A group of men examine weather information on Washington’s weather kiosk during a warm day in 1918.  The kiosk was located on Pennsylvania Avenue NW near E Street NW and was owned and maintained by the U.S. Weather Bureau. The kiosk was often in direct sunlight and reported temperature readings up to 10 degrees higher than the official readings for the city. (Library of Congress)

“What’s the latest weather forecast, Sam?”

“I’m not sure, Joe, let’s take a walk down to the weather kiosk and find out.”

From the beginning of the 20th century to the start of the Great Depression, before tablets, smartphones and televisions, Washingtonians could receive weather reports from a dedicated kiosk downtown.

A lot has changed in 100 years, but just as some weather reports can be controversial today, they were hotly contested then, as well.

Beginning in 1908, the U.S. Weather Bureau, predecessor of the National Weather Service, installed weather kiosks in large cities to display weather data and forecasts. The kiosks were four feet square, seven feet high, and had four 30-inch panels for viewing weather information.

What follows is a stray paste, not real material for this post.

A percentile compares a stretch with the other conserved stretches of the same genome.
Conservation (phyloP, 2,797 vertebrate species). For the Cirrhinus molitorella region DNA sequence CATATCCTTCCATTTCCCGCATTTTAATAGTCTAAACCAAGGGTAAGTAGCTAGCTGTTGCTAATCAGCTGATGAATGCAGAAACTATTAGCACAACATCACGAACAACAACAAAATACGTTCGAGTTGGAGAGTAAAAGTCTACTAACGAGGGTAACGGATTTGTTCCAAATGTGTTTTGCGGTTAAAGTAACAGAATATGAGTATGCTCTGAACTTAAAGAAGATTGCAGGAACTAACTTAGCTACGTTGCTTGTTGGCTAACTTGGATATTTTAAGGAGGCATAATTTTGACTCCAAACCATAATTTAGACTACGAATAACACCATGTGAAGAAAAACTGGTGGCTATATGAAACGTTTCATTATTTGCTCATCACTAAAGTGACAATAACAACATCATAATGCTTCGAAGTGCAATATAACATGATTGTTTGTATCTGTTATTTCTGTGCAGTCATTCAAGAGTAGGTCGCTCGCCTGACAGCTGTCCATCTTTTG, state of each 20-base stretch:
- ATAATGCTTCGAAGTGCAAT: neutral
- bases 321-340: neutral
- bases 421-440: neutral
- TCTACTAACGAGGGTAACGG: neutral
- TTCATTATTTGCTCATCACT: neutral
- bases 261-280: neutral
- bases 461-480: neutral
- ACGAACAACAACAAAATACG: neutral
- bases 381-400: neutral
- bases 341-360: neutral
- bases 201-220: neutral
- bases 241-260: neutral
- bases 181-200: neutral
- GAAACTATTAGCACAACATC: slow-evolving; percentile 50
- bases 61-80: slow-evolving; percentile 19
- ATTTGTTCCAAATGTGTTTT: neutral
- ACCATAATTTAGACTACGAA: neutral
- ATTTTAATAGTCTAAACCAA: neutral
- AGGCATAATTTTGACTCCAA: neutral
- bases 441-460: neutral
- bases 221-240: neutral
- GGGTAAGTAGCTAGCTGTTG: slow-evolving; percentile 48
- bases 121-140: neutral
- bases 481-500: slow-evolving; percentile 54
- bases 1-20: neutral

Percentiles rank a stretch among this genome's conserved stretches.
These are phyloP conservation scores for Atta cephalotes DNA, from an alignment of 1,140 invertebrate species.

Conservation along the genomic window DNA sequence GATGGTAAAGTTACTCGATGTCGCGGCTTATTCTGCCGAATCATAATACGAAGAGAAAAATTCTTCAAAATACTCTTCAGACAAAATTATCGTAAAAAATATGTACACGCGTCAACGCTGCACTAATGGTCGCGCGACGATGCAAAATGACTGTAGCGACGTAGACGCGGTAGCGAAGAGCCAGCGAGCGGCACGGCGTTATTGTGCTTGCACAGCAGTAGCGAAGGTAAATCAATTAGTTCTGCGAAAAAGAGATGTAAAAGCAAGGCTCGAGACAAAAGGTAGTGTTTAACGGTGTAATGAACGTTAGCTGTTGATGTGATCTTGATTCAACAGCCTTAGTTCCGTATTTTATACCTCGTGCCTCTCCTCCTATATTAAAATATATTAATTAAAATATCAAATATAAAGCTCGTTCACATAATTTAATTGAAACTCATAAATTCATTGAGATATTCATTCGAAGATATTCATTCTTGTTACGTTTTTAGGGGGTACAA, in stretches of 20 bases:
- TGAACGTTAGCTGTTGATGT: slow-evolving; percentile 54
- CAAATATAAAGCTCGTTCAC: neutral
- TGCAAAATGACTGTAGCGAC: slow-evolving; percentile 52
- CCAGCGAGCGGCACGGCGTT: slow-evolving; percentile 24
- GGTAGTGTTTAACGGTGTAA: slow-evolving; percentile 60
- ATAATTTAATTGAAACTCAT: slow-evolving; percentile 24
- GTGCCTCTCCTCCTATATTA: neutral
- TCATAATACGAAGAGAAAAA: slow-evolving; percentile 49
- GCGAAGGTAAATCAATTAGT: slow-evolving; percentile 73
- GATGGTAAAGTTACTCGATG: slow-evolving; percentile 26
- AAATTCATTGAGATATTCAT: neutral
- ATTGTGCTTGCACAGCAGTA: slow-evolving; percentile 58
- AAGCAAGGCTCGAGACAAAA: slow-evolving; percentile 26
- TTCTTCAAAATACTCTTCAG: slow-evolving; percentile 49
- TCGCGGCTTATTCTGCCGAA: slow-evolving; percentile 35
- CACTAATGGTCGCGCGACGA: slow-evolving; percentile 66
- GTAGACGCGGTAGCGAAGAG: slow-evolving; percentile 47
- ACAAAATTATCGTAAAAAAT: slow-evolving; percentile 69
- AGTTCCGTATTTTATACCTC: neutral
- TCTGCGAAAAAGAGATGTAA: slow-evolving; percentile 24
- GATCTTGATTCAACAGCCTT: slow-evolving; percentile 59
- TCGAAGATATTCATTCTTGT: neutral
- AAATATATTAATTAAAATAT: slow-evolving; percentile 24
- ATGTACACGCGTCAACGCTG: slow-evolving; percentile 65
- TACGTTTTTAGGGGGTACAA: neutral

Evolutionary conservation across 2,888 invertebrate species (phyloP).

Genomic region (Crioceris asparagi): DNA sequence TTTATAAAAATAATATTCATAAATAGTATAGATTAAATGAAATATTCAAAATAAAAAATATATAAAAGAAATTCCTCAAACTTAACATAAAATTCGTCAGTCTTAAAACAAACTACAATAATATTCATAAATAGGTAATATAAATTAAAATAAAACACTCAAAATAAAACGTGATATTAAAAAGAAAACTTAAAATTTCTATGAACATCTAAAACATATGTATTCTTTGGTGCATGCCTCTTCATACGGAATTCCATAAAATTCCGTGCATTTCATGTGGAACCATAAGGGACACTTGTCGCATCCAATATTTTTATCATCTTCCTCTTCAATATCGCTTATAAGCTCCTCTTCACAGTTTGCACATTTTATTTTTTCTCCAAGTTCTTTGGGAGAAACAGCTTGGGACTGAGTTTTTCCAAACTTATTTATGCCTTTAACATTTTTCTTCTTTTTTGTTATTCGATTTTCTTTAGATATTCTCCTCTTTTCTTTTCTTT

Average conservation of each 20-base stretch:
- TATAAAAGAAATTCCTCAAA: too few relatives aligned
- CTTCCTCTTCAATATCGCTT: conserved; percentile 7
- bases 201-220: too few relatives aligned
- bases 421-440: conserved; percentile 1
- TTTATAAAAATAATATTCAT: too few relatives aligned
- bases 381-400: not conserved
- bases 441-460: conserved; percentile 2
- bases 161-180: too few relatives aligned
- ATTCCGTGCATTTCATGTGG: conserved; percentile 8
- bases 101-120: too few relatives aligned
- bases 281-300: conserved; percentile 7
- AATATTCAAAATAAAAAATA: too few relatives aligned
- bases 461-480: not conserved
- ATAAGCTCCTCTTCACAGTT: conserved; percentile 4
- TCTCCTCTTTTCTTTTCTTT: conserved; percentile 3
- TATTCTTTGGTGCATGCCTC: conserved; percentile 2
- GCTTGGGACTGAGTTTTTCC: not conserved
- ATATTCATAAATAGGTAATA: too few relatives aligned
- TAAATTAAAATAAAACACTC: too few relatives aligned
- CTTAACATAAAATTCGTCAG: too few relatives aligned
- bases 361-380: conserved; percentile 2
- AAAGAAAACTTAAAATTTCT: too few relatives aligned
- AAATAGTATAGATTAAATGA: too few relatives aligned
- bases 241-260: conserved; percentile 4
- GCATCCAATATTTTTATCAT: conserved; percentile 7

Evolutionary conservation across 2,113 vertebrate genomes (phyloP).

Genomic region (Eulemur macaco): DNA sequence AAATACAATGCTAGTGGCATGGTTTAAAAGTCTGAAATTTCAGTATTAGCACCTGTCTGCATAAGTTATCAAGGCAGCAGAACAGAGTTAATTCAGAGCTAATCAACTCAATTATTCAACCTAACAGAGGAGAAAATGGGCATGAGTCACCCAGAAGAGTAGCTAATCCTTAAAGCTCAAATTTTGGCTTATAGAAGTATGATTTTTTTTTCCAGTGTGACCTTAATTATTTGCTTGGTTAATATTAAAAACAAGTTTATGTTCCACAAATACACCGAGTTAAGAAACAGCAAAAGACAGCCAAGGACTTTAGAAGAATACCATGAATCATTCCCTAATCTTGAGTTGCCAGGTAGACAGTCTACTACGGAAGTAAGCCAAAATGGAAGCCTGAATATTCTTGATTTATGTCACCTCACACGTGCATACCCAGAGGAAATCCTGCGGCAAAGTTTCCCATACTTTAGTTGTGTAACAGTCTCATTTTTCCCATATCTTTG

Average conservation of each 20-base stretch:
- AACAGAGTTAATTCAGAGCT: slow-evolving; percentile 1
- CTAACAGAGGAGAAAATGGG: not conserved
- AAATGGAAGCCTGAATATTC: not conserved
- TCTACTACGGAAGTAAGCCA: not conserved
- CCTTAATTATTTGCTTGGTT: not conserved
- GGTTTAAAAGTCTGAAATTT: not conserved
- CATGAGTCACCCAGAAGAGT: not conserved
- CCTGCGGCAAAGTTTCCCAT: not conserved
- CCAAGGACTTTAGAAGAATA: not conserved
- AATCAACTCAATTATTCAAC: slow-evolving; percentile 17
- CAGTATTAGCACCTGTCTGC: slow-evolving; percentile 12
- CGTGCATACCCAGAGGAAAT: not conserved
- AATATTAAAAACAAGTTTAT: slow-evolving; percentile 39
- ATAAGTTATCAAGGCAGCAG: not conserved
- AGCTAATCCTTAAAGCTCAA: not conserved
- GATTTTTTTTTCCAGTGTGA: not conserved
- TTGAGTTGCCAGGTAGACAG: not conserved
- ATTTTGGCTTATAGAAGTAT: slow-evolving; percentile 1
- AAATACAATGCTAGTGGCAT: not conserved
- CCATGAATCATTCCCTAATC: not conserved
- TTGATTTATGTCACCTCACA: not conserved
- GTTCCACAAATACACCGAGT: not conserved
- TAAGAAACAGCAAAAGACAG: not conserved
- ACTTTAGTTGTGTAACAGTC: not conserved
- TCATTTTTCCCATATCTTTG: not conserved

The north side of the kiosk held the weather instruments that displayed temperature, relative humidity and rainfall information for the day. The other three sides of the kiosk were bulletin boards that displayed weather forecasts, climatic charts, weather maps and items of local interest. The kiosk did not have a barometer.

Washington’s weather kiosk was located on Pennsylvania Avenue, near E Street NW. It happened to be directly adjacent to The Washington Post building at the time.

Initially, the kiosk was quite popular with the public, and its reports were frequently cited by the media, particularly The Post. But after a couple of decades passed, Washingtonians began to complain that the kiosk was not reporting accurate temperature readings. The kiosk’s temperature was often 10 degrees warmer than the actual temperature, particularly on sunny afternoons.

The kiosk became a Great Depression-era “fake news” controversy in Washington.


Two men, probably members of the U.S. Weather Bureau, record weather data from the Pennsylvania Avenue NW weather kiosk in 1926. The north side of the kiosk displays the weather instruments. The other three sides of the kiosk are bulletin boards that display weather forecasts, charts and maps. (Library of Congress)